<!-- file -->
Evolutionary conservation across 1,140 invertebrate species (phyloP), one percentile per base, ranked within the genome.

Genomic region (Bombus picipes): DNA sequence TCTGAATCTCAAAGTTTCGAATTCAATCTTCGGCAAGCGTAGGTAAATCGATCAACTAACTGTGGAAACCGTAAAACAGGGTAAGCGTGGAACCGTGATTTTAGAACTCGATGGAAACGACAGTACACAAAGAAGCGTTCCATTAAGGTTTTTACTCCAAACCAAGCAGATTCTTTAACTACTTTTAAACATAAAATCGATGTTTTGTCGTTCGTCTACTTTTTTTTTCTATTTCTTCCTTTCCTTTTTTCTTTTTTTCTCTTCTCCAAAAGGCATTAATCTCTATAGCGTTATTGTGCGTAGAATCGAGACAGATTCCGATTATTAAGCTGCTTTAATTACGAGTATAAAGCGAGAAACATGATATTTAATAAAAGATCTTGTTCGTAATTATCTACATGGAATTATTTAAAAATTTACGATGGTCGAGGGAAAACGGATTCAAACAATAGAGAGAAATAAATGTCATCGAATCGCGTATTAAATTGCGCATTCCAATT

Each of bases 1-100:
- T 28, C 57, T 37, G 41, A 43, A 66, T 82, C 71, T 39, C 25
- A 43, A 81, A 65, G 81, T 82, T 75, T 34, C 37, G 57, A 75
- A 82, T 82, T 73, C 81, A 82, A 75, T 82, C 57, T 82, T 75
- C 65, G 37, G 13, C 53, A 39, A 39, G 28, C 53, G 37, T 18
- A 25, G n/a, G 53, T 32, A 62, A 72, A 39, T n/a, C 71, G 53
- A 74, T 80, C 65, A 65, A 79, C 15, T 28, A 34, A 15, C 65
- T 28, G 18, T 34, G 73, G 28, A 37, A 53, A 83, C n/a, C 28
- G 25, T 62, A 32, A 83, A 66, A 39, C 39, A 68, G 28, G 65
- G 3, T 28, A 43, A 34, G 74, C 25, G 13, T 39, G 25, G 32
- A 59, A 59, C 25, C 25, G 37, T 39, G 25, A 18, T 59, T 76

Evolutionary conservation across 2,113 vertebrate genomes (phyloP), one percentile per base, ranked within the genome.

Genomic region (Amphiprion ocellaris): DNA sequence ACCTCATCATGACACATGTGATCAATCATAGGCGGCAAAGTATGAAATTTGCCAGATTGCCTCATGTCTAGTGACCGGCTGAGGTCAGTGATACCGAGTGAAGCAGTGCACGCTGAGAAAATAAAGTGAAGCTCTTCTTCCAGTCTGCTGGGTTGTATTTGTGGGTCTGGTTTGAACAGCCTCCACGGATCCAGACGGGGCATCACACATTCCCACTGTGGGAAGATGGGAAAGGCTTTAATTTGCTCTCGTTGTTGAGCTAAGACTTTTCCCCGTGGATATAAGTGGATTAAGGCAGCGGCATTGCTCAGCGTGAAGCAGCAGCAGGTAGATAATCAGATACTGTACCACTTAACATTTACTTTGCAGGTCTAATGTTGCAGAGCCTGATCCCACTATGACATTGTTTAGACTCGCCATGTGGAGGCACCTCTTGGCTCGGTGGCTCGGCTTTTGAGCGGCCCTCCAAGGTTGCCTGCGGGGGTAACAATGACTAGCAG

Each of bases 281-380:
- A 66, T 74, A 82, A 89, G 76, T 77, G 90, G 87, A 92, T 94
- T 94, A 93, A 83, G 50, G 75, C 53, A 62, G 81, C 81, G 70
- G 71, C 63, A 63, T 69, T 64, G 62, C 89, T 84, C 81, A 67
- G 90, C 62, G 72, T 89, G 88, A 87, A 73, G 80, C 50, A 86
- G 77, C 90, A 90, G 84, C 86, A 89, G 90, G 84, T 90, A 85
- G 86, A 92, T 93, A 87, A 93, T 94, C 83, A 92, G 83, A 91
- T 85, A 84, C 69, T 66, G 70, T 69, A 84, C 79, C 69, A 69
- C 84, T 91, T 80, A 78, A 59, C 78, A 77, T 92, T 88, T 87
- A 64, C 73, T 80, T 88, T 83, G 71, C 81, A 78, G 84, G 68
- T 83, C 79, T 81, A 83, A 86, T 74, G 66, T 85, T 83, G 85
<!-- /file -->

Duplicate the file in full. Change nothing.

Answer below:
Evolutionary conservation across 1,140 invertebrate species (phyloP), one percentile per base, ranked within the genome.

Genomic region (Bombus picipes): DNA sequence TCTGAATCTCAAAGTTTCGAATTCAATCTTCGGCAAGCGTAGGTAAATCGATCAACTAACTGTGGAAACCGTAAAACAGGGTAAGCGTGGAACCGTGATTTTAGAACTCGATGGAAACGACAGTACACAAAGAAGCGTTCCATTAAGGTTTTTACTCCAAACCAAGCAGATTCTTTAACTACTTTTAAACATAAAATCGATGTTTTGTCGTTCGTCTACTTTTTTTTTCTATTTCTTCCTTTCCTTTTTTCTTTTTTTCTCTTCTCCAAAAGGCATTAATCTCTATAGCGTTATTGTGCGTAGAATCGAGACAGATTCCGATTATTAAGCTGCTTTAATTACGAGTATAAAGCGAGAAACATGATATTTAATAAAAGATCTTGTTCGTAATTATCTACATGGAATTATTTAAAAATTTACGATGGTCGAGGGAAAACGGATTCAAACAATAGAGAGAAATAAATGTCATCGAATCGCGTATTAAATTGCGCATTCCAATT

Each of bases 1-100:
- T 28, C 57, T 37, G 41, A 43, A 66, T 82, C 71, T 39, C 25
- A 43, A 81, A 65, G 81, T 82, T 75, T 34, C 37, G 57, A 75
- A 82, T 82, T 73, C 81, A 82, A 75, T 82, C 57, T 82, T 75
- C 65, G 37, G 13, C 53, A 39, A 39, G 28, C 53, G 37, T 18
- A 25, G n/a, G 53, T 32, A 62, A 72, A 39, T n/a, C 71, G 53
- A 74, T 80, C 65, A 65, A 79, C 15, T 28, A 34, A 15, C 65
- T 28, G 18, T 34, G 73, G 28, A 37, A 53, A 83, C n/a, C 28
- G 25, T 62, A 32, A 83, A 66, A 39, C 39, A 68, G 28, G 65
- G 3, T 28, A 43, A 34, G 74, C 25, G 13, T 39, G 25, G 32
- A 59, A 59, C 25, C 25, G 37, T 39, G 25, A 18, T 59, T 76

Evolutionary conservation across 2,113 vertebrate genomes (phyloP), one percentile per base, ranked within the genome.

Genomic region (Amphiprion ocellaris): DNA sequence ACCTCATCATGACACATGTGATCAATCATAGGCGGCAAAGTATGAAATTTGCCAGATTGCCTCATGTCTAGTGACCGGCTGAGGTCAGTGATACCGAGTGAAGCAGTGCACGCTGAGAAAATAAAGTGAAGCTCTTCTTCCAGTCTGCTGGGTTGTATTTGTGGGTCTGGTTTGAACAGCCTCCACGGATCCAGACGGGGCATCACACATTCCCACTGTGGGAAGATGGGAAAGGCTTTAATTTGCTCTCGTTGTTGAGCTAAGACTTTTCCCCGTGGATATAAGTGGATTAAGGCAGCGGCATTGCTCAGCGTGAAGCAGCAGCAGGTAGATAATCAGATACTGTACCACTTAACATTTACTTTGCAGGTCTAATGTTGCAGAGCCTGATCCCACTATGACATTGTTTAGACTCGCCATGTGGAGGCACCTCTTGGCTCGGTGGCTCGGCTTTTGAGCGGCCCTCCAAGGTTGCCTGCGGGGGTAACAATGACTAGCAG

Each of bases 281-380:
- A 66, T 74, A 82, A 89, G 76, T 77, G 90, G 87, A 92, T 94
- T 94, A 93, A 83, G 50, G 75, C 53, A 62, G 81, C 81, G 70
- G 71, C 63, A 63, T 69, T 64, G 62, C 89, T 84, C 81, A 67
- G 90, C 62, G 72, T 89, G 88, A 87, A 73, G 80, C 50, A 86
- G 77, C 90, A 90, G 84, C 86, A 89, G 90, G 84, T 90, A 85
- G 86, A 92, T 93, A 87, A 93, T 94, C 83, A 92, G 83, A 91
- T 85, A 84, C 69, T 66, G 70, T 69, A 84, C 79, C 69, A 69
- C 84, T 91, T 80, A 78, A 59, C 78, A 77, T 92, T 88, T 87
- A 64, C 73, T 80, T 88, T 83, G 71, C 81, A 78, G 84, G 68
- T 83, C 79, T 81, A 83, A 86, T 74, G 66, T 85, T 83, G 85